What better way to spend a weekend than trek up one of the several forts in the Sahyadris!
This weekend we decided to go and climb Hadsar fort. As it turned out, everyone else dropped out and it was only two of us – Sameer and myself. So we decided to take the opportunity to ride our respective bikes – Royal Enfield Bullets.
Fort Hadsar, also known as Parvatgad, was constructed during the Satvaahanas and was heavily inhabited during that period. It is located on the outskirts of Ahmednagar (known commonly as Nagar) to control the trade route passing through Naneghat. Documentary evidences show that Hadsar was one of the forts exchanged in the 1637 treaty between Shahaji Raje and the Mughals. In 1818 the British forces conquered Junnar and the forts in this region. Like most other cases, main features of this fort were demolished by the British during their attack and later (ref)
|Mumbai to Kothiwade (by motor cycle) *||140 kms, 3 hrs||–|
|Climb from Kothiwade via Eastern Route||1.5 – 2 hrs||Medium/Hard|
|Climb from Kothiwade via Southern Route||1.5 – 2 hrs||Easy/Medium|
|Descent to Kothiwade via Western Route including traversal of west face||1.5 – 2 hrs||Medium/Hard|
|*Note: Normal approach is to drive to Hadsar village, which is about a 20 kms further than Kothiwade as one has to skirt around the mountains down to the Manikdoh dam and drive on the west towards Hadsar village. Hadsar is closer from Junnar.|
We started at 4 am and headed down NH 222 via Thane, Kalyan and Murbad. We did not anticipate how cold it would be! We were freezing, and my shoulders started to shiver. We managed to find a tea shop open at around 5:30 am, and downed several hot cups of tea. We then kept our backpacks in front to shield us from the cold wind, and then it was much better.
Riding in the dawn towards Hadsar fort
Dawn hit just as we started climbing up towards Malshej Ghat. The ride there on was a dream come true – great road surface, meandering roads through stunning mountains, cool fresh air and a sturdy bike – what more can one ask for!
Bikes in the mountains
Bikes halt near Malshej
Flamingo Resort MTDC at Malshej
See the video of the ride to see the dirt track road that leads us to Kothiwade village.
The ride itself was so satisfying, we could not wait to begin the trek. We parked our bikes at Kothiwade village (see map above).
Bikes parked at Kothiwade
Dog basks in the sun at Kothiwade
We managed to convince a few village kids to help us find the way up to the fort. We decided to try the Eastern Route first.
The climb up Hadsar from the east
Enjoying the view from the eastern corner of Hadsar fort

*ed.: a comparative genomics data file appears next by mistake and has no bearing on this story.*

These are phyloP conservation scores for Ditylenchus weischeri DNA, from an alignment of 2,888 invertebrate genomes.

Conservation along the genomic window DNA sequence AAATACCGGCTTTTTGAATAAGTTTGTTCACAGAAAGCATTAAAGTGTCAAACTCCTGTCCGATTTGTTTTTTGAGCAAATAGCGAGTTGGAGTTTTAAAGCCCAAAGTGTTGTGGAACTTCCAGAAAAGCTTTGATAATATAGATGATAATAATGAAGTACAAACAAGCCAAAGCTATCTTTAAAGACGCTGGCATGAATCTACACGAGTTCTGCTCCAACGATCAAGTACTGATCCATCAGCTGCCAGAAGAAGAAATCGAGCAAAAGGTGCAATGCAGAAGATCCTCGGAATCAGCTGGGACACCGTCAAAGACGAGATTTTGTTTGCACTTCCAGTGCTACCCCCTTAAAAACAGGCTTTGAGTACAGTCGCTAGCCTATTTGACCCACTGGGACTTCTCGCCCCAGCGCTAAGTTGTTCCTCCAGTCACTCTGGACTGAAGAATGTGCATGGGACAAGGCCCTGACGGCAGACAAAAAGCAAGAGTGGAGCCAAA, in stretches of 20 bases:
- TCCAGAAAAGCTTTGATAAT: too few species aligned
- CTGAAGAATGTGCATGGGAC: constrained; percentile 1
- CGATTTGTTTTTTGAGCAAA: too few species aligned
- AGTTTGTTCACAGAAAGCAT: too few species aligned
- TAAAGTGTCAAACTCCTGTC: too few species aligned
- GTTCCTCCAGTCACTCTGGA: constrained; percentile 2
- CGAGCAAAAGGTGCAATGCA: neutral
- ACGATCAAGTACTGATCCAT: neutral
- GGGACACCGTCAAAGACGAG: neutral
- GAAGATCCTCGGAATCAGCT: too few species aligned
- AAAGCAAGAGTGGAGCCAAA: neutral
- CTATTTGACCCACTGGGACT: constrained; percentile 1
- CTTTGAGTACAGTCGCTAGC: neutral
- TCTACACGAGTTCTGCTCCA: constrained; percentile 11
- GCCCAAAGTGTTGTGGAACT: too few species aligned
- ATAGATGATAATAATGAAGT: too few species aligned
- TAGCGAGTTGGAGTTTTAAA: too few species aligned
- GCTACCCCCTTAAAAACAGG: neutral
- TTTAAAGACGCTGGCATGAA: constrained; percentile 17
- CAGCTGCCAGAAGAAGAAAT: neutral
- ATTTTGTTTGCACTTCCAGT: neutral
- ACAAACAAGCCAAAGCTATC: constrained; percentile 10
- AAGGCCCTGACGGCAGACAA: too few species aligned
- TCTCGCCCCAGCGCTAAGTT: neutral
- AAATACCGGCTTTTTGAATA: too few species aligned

See the video of our climb, and notice how the kids manage to climb up the steep rock face like monkeys!
The final rock climb proved too risky for us, and we had not prepared ourselves. Ideally we should have carried some ropes to harness and then it would have been fun! Maybe next time.
We then came back down, and passed a natural cave in the rocks that the kids knew of
Cooling in the cave
We then walked around to the south-west corner of the fort, but not before we paid our respects at the Shiva temple on the way.
Approaching temple on south-east of Hadsar
Temple on south-east of Hadsar fort
We then took the Southern Route up to the fort through the gully between the hill at the south-west end of the fort (see map above). This climb was relatively easy, with a short easy rock climb at the end to climb on to the rampart.
Rampart of Hadsar fort
Southern entrance arch of Hadsar fort
Southward view from Hadsar Fort
Pond and temple at Hadsar fort
One you pass through the arched gate of the fort, one arrives at a temple with a pond in front and a hill behind it. The water in the pond is not very clean and the kids advised us against drinking it. They claimed they knew another water cistern that had potable water.
The kids played around the pond while I and Sameer climbed up the hill for a better view.
View from highest point of Hadsar fort – temple, pond and Manikdoh water reservoir
The views from the top were fabulous. Do not miss the video below that gives a 360 degree view of the entire countryside surrounding the fort.
We then visited the caves that lie a few meters away from the pond.
Cave at Hadsar fort
Relaxing in cave at Hadsar fort
Tossing the empty bottle
We finally ran out of our drinking water, and the kids took us to the water cistern that they claimed, contained potable water
Water cistern at Hadsar fort
Though the water did not look very inviting with weeds floating around, the kids were quite confident and drank it. We did not have much choice, so ended up filling it in our bottles. Note: It is now 24 hours after the trek and we are still ok 🙂
Then it was time to head back. We climbed down from the main Western Route where there is another identical arched entrance.
Resting a while at Hadsar fort
But then came the most exciting part of the trek. As we had parked our bikes at Kothiwade, we would have to climb down the Western route, then circle back all the way to the east which included another short climb up the ridge to the north. Instead, the kids claimed that we could walk along the rock wall on the western face of the fort.
See the video that shows this harrowing route that is explicitly avoidable in monsoon.
We somehow reached the north end of the fort and climbed down to the east back to Kothiwade.
Heading back to Kothiwade from Hadsar fort
Haystacks at Kothiwade
Goat kid at Kothiwade
We say a final good bye to the kids after giving them a token gift of appreciation that they are ecstatic to receive.
Final good bye to our guide kids
A final halt on the way back for much needed lunch, and we head back to Mumbai to reach late afternoon.
Lunch halt at Malshej
A wonderful experience highly advisable for anyone who loves adventure!